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Some assembly required.
Reassembly is a 2D open world space shooter, created by Anisoptera Games and released for PC on February 19, 2015. The game is available on Steam or from the developer's website via Humble Widget. Native versions are available for Microsoft Windows, Mac OS, and Linux.
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Players build their ships out of various geometric pieces, including hull, armor, thrusters, weapons, shield projectors, and various other functional components. Each component gives a unique attribute or ability to the ship. Reassembly's creative, modular ship building has been compared to playing with Lego. The in game world is a single large open "galaxy", populated with rival factions. Players progress through the game by collecting resources, building a fleet, capturing territory, and activating damaged space stations.

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Tropes present in this game:

  • Absurdly Sharp Blade: The Sentinels have an "Armor Spike" that deals increased melee damage, and since melee damage is calculated by the net momentum of collisions, a fast ship with a face made of spikes can plow through fleets or entire asteroids without slowing down. One can also make a melee spinner that, in the right circumstances, can be outright unstoppable.
  • A Commander Is You:
    • Terran: Balanced and Generalist. The first faction you have available to play as in the vanilla game, the Terran faction has several different weapon and block types and are great for beginner players due. They are neither powerful nor weak weapon-wise, and have average durability.
    • Farmer: Balanced and Industrial. Possessing the largest variety of weapons out of the vanilla factions, Farmers can build a diverse fleet of ships and even have access to a seed launcher that produces small fast-growing plants for them to harvest.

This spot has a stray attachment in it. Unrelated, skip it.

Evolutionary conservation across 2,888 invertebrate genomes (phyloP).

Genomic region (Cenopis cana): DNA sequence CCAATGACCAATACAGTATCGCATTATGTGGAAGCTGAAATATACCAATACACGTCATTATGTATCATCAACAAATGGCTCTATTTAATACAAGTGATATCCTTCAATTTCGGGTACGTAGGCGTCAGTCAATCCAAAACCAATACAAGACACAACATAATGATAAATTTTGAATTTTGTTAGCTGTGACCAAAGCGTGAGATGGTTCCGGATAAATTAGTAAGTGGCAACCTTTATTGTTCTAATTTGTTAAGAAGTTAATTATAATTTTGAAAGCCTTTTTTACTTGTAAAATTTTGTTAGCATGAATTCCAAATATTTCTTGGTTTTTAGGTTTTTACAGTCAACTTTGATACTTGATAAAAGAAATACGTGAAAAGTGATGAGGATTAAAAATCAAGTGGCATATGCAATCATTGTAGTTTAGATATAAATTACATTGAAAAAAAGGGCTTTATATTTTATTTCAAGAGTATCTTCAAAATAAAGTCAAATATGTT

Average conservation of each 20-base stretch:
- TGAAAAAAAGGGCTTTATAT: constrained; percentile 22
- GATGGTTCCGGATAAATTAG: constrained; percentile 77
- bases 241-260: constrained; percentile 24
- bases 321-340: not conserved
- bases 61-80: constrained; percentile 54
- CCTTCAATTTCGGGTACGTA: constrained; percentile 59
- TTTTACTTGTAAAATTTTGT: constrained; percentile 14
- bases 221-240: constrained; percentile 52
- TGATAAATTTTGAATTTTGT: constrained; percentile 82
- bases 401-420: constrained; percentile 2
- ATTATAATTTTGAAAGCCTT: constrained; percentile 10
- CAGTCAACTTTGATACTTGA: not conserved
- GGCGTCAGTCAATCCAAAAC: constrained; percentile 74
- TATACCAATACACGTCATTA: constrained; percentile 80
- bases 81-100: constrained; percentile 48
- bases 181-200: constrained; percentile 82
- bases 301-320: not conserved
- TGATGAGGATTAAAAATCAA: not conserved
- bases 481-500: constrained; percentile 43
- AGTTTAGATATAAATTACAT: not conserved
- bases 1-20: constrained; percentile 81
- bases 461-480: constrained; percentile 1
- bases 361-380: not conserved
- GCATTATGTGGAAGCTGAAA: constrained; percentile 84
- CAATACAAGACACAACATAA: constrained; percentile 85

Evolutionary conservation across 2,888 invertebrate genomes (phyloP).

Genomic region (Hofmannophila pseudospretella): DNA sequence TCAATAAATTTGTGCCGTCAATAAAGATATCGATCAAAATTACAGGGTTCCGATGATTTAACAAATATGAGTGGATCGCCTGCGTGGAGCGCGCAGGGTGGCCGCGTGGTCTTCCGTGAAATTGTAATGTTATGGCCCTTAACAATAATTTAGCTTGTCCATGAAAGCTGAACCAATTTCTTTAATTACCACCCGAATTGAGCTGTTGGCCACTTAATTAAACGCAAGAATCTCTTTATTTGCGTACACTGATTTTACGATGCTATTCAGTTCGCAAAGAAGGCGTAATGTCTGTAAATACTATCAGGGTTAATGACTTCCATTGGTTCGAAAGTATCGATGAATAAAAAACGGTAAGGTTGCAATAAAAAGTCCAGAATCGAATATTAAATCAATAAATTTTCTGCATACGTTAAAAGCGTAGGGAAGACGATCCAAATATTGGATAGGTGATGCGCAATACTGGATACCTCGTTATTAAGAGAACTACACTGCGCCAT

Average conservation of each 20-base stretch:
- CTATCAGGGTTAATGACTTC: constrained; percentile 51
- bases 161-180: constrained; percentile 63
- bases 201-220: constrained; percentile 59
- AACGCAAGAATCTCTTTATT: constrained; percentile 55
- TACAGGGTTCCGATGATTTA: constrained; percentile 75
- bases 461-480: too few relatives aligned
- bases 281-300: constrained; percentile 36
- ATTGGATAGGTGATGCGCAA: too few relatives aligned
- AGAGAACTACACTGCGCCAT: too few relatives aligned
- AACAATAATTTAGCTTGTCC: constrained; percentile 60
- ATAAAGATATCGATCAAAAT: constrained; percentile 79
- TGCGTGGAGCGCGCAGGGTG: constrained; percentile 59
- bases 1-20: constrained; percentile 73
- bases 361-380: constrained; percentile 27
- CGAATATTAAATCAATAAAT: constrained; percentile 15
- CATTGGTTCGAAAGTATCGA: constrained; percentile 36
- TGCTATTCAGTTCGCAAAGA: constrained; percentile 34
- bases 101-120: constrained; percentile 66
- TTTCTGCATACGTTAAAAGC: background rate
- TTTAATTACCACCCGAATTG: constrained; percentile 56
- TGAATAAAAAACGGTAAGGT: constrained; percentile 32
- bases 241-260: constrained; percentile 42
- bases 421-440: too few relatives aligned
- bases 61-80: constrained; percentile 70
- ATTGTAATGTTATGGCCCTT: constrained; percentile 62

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    • Red: Spammer and Ranger. They mostly consist of fast, fragile fighters with weak hulls and cheap below-average weapons. Despite their frailty, they have an accelerated block regrowth speed, allowing to easily recover lost parts. Their strongest weapon is the Tempest, a 2400-RPM gatling gun with decent range.
    • Tinkrell: Elitist and Ranger. The Tinkrell are large mobile glass cannons that have spinal-mounted projectile weapons that can be upgraded using specific modules. They also possess some laser and drone weapons for their stationary "ships".
    • Crystalline: Balanced and Brute. A powerful faction with few weapons to choose from, but have extremely tough hulls and their missile launchers require no energy to function. However, they lack resource storage, and the only way to increase it is with their generator blocks, costing 60P for 100 additional resource storage each. If you want to design a Crystalline ship that can build 8000P ships (requiring at least 8000 resource storage capacitynote ), you'll have to sacrifice a decent chunk of firepower.
    • Bee: Spammer and Unit Specialist. Bee ships possess powerful short-range spinal beam cannons that can make short work out of most ships and asteroids. However, that means they have to get real close to their targets (and within range of their turreted weapons) in order to deal serious damage. They also have access to cheap PD turrets or laser drones that are themselves deadly in quantity.